Disturbances during sleep decreases capability to control posture and balance according to researchers from the Department of Engineering and Warwick Medical School at the University of Warwick who have an article published today in Scientific Reports
This is the first study demonstrating the relationship between disrupted sleep and the reduced capability to control posture and balance, and it could pave the way to new interventions to prevent falls in later life, should the results be confirmed by other studies on older adults.
The research shows that fragmented and disrupted sleep leads to acute balance deficit.
The study was conducted by the School of Engineering in collaboration with Warwick Medical School at the University of Warwick.
A sample of healthy adults underwent sleep and balance assessment over two consecutive days, to determine the links between day-to-day variations in sleep quality and balance.
State-of-the-art wearable sensors were used for in-home sleep monitoring and balance testing. These findings are relevant to pave the way to the design of fall prevention programs in populations and settings where normal sleep is frequently disrupted, such as older people and hospital wards.
- Just one night of disturbed sleep means you are less capable to control posture and balance the day after
- A single bad night sleep decreases your chance of controlling posture according to researchers at the University of Warwick, who have used state of the art sensors to monitor sleep and balance
- Implications could be that older people who have had a bad night sleep are the most at risk of a fall
- Innovative solutions of how to prevent imminent falls can now be researched
Dr Leandro Pecchia, team leader of the research from the School of Engineering at the University of Warwick, says:
“We all have direct experience of this. When we do not sleep well, we may feel a little dizzy and our capability to control our posture and balance is somehow diminished. When we are fit and in good health, our body is able to adapt and we develop a strategy to keep our balance, avoiding falls and incidents. This ability is reduced with aging or when there are other concomitant conditions that may compromise our ability to adapt.”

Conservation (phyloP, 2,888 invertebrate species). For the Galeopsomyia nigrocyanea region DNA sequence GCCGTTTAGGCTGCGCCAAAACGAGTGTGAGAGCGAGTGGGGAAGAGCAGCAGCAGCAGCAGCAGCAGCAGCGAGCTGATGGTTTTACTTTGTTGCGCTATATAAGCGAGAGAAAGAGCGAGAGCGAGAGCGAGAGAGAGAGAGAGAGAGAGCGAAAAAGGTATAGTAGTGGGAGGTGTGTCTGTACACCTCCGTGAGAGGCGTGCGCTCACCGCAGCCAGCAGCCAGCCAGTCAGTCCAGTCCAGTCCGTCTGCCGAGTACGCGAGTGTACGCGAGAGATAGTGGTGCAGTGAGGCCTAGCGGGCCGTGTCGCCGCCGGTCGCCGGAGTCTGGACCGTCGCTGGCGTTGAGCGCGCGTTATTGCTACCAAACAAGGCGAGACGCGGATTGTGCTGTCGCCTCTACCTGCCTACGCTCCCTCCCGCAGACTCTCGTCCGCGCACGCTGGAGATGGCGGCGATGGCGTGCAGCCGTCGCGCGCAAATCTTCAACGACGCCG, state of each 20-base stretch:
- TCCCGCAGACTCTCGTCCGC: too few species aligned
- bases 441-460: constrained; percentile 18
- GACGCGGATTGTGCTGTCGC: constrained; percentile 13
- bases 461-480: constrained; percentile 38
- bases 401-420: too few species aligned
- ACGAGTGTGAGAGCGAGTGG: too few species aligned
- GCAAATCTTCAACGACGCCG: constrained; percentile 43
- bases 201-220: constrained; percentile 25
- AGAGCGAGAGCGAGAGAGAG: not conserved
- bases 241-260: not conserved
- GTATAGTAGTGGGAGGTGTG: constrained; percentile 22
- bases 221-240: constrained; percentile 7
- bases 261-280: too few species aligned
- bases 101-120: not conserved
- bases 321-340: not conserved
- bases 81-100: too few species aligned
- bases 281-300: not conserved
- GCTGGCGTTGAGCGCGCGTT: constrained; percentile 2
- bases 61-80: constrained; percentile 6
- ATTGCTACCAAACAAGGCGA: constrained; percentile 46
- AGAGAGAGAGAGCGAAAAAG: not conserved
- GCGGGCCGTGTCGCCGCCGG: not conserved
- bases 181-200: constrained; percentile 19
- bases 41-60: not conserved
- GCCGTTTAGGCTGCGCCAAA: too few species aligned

Prof Francesco Cappuccio, Head of the Sleep, Health & Society programme at the University of Warwick’s medical school, explains:
“The results obtained in healthy normal volunteers are surprising, given the ability at younger ages to compensate for such acute and short-lived sleep disruptions. We would expect more dramatic effects when these experiments be replicated in older people, whose vulnerability to sleep disruption, postural hypotension, and risk of falls is much greater”.
Dr Lenadro Pecchia continues:
“These results could contribute to the understanding of in-hospital falls. Hospitalized older patients find themselves in a frail condition, sleeping in an unfamiliar environment, with unusual nocturnal light and noises from other patients and nurses, and perhaps being administered more than one drug. Waking up to go to the toilet can be more challenging than we can imagine. Having a nurse for each bed is not practical in the modern NHS and not well accepted by many older people. We need to learn how to use available technology to detect early the changes in sleep so that we can design personalized interventions that may avoid falls in the next day. One of the problems in fall prevention is that we know a frail subject will fall, but it is very difficult to predict when. Our study is the first step towards finding a solution.”
The paper, Day-to-day variations in sleep quality effect standing balance in healthy adults, is published by Nature’s Scientific Report.